Thanks to the writers's trike Heroes suddenly sprung a load of cliffhangers and wound up 'volume two' prematurely on Monday night. Even creator Tim Kring has admitted that, barring one or two ey-catching incidents, the second season has underwhelmed. It has become a soap with superpowers. Some of the tricks of LOST's writers have been imported (allowing most of the key characters to drift towards moral ambiguity, chronological leapfrogging etc.) but not that show's ability to regularly tease viewers with the ineffable presence of profundity.
And so I turn to Journeyman, essentially an update on Quantum Leap with some of LOST's sense of grand conspiracy. It stars Scottish actor Kevin McKidd, last not seen dying as Lucius Vorenus at the conclusion of Rome (and now rumoured to have been cast as Thor.)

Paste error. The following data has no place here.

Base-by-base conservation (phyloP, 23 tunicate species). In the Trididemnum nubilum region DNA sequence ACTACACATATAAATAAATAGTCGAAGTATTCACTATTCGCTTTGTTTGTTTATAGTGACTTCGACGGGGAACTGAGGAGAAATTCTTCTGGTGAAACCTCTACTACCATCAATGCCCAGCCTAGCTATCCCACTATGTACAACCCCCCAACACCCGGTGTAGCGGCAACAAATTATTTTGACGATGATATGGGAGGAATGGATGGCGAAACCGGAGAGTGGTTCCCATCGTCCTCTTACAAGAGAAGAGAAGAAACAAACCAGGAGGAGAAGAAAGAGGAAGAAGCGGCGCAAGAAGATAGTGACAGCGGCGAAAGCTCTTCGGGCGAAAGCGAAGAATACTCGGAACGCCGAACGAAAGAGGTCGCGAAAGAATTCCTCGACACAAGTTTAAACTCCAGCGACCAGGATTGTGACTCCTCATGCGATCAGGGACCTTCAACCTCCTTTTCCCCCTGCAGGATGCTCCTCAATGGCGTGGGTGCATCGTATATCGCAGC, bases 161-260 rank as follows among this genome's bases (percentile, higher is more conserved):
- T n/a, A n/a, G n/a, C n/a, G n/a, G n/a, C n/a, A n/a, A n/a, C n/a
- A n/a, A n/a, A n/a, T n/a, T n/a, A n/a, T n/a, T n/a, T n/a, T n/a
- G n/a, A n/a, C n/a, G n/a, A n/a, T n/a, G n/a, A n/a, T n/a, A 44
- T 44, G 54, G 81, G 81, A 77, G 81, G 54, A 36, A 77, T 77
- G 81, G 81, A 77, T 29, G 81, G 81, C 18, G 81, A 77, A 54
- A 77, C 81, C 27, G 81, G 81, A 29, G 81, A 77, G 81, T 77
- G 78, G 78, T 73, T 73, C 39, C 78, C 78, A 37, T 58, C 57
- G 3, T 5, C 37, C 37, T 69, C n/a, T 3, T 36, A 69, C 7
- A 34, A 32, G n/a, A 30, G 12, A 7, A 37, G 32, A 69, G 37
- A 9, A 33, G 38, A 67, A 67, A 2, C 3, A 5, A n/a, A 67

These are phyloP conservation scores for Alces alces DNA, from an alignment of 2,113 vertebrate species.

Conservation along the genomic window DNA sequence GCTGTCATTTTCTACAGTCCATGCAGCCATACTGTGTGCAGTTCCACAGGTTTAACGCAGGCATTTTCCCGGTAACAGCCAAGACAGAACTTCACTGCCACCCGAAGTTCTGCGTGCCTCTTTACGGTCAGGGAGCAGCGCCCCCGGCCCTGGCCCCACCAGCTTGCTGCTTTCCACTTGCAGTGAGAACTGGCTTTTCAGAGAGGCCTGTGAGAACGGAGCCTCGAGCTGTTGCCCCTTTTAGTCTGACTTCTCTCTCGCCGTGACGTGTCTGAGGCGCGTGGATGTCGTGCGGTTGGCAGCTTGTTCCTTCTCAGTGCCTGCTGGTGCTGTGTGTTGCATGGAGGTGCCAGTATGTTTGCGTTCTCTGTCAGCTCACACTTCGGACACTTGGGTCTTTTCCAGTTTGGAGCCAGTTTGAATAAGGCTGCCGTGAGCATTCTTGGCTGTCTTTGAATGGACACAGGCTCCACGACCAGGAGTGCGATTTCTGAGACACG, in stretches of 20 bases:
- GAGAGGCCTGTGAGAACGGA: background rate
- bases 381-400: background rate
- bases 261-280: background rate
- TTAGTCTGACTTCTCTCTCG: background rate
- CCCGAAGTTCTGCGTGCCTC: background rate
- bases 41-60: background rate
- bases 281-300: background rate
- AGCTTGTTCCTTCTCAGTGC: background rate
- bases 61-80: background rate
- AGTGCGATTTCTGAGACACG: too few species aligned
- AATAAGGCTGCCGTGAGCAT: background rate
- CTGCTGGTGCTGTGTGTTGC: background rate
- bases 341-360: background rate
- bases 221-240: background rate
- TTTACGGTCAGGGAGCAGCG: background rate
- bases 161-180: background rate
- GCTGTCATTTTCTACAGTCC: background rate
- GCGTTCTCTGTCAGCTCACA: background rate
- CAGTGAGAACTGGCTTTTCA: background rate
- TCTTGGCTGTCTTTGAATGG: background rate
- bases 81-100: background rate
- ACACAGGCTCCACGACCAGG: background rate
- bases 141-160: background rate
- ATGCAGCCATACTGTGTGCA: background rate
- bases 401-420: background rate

I've only watched the first two episodes, but so far so good. I'm not minding all that much that this sort of premise goes against everything that I personally believe about the nature of Time: that instead of being an objective linear pathway it is a subjective labyrinth; one reason I feel that Borges was probably the greatest Sci-Fi writer of the last century!
Maybe this is why the logic of plotlines based on linear time don't do my head in so much!
The show's hero Dan Vasser has a favoured method of tell whether he has shifted backwards in San Francisco time: checking his iPhone for a signal! This gives Apple two of three placements per episode. Dexter has been whipping out his iPhone quite a bit lately too. I still think that is the best of the US serials that I currently follow, for whilst it may lack some of the postmodern trickery of the others, it outpaces them in terms of characterisation and dialogue.